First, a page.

5

I have the following command :

ls /some/path/*dat | xargs -n 1 -I @ sh -c "echo `basename @`"

with the directory /some/path/ containing :

/some/path/a
/some/path/b
/some/path/c
/some/path/d

I want to get the output :

a
b
c
d

But I'm still getting full paths. What am I doing wrong ?

edit: BTW, I know that there is an easier way, I can just run basname instead of

echo `basename @`

But I need to run a complex command, something like

octave --silent --eval "somefunction('`basename @`','@',...))"

edit2:

Here is the actual command :

 ls ~/phd/data/conll2012/dev.megam/*dat | xargs -P 16 -n 1 -I@ timeout -k 1s 15m sh -c "if [ ! -f '~/phd/xp/conll2012/dev.megam/@.$epsilon$mink$minn$alpha' ]; then octave --silent --eval \"xprp('~/phd/xp/conll2012/dev.megam/@.$epsilon$mink$minn$alpha.rp','@',$alpha,$mink,$minn,$epsilon);\" 2>> ~/xpgrid.log;fi"

Basically, I have a set of files in a directory and this command feeds on these files to output result in another directory, checking if the result is not already there.

So, I need both files with fullpath and files with only basename.

How to make it work on ? The easier example at the beginning can help make this clearer.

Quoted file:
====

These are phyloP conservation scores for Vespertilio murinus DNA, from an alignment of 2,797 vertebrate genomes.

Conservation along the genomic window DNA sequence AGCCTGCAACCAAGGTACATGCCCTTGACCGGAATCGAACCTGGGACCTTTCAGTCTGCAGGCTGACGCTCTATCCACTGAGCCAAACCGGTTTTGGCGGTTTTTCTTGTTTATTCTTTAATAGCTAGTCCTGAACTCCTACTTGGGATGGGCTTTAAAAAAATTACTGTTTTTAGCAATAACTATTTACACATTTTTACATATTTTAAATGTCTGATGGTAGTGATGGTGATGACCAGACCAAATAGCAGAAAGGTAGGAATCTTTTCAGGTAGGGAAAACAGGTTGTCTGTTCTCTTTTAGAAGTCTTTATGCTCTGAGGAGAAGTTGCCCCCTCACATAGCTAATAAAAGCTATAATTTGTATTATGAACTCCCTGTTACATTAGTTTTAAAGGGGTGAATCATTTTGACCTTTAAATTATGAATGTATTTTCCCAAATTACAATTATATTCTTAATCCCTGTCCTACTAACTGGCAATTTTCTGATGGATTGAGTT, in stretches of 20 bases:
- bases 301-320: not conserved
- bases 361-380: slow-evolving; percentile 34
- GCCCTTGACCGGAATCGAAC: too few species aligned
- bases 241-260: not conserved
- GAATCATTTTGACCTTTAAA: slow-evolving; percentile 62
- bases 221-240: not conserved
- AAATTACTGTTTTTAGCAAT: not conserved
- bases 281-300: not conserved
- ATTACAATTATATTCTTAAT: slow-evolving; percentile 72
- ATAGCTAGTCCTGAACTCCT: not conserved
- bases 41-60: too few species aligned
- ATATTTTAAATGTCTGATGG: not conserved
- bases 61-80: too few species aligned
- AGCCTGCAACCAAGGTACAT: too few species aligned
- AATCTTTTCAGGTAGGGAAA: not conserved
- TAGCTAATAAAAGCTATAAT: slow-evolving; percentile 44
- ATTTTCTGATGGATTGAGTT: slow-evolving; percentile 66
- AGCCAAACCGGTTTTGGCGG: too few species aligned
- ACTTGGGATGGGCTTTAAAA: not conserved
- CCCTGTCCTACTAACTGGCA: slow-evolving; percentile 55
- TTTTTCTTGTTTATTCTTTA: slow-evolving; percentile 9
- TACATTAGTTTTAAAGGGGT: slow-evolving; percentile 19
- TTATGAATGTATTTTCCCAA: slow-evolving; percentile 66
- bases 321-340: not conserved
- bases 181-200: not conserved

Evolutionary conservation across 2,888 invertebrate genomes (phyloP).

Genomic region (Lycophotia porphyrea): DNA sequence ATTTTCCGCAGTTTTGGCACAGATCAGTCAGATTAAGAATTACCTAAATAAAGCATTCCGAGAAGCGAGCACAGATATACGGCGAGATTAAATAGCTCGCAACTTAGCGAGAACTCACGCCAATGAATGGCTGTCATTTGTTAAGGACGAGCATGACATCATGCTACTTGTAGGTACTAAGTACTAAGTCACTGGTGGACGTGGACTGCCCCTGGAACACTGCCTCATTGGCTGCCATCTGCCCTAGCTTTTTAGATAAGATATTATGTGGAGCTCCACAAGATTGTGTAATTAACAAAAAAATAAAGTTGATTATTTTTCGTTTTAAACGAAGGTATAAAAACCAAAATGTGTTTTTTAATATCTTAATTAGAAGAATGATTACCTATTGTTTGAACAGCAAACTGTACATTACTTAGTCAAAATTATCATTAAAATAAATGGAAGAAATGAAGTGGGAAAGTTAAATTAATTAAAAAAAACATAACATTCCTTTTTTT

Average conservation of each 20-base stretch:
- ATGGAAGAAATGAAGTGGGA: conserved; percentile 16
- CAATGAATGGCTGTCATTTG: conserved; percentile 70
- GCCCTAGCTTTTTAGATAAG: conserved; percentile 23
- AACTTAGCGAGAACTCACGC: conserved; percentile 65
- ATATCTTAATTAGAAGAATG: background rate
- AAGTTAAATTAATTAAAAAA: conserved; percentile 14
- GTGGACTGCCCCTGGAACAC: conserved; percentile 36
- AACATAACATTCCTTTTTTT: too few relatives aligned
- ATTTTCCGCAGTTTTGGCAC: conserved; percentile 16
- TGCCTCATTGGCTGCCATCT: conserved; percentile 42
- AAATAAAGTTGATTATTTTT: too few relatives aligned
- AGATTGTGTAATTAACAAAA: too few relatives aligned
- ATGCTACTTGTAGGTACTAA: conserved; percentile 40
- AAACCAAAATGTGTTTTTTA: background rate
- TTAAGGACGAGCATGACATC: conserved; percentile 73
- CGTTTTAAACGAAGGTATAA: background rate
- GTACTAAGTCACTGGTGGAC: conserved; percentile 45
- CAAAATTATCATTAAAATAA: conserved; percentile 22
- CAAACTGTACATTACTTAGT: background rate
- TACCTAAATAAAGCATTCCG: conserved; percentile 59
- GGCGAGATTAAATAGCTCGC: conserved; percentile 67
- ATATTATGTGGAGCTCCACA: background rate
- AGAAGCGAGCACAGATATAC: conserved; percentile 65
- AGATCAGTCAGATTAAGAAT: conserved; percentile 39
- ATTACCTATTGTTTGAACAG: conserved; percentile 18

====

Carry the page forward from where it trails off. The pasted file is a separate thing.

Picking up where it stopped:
• Why not just find /some/path/ . -name "*dat" -exec basename {} \;? – fedorqui Nov 4 '14 at 15:20
  • Why not just for file in path/*dat; do ...; done eliminating ls altogether? – jimmij Nov 4 '14 at 15:34
3
ls /some/path/*dat | xargs -n 1 -I @ sh -c 'echo `basename "@"`'

The basename is executed too early in your code.

If you are not sure that there are no spaces or tabs in the paths then you should use -d \\n (or find ... -print0 | xargs -0 ...) and mind the " around the @.

  • 3
    Or -printf '%f\0' if using GNU find so you don't even need basename. (cd /some/path && printf '%s\0' *dat) would probably even make more sense. – Stéphane Chazelas Nov 4 '14 at 15:32
3

The testcase can be fixed simply by changing the double quotes to single quotes, but you might like to know about GNU parallel.

You can do the same thing like this:

parallel echo {/} ::: /some/path/*dat

(You may need to quote the curly braces, in some shells.)

As well as having clearer syntax, parallel will run the multiple commands at once.

Your second example would look like this:

parallel octave --silent --eval "\"somefunction('{/}', '{}', ...)\"" ::: /some/path/*dat

(You have to have quotes within quotes because it gets evaluated twice.)

  • I believe the last command can be quoted using -q thus getting rid of \" – Ole Tange Nov 6 '14 at 18:55
0
 # find all my perl file names with *.pl or *.pm ext sorted 
 find src/ -name '*.pm' -o -name '*.pl'  \
  | xargs -n 1 -I @ sh -c 'echo `basename "@"`' | sort

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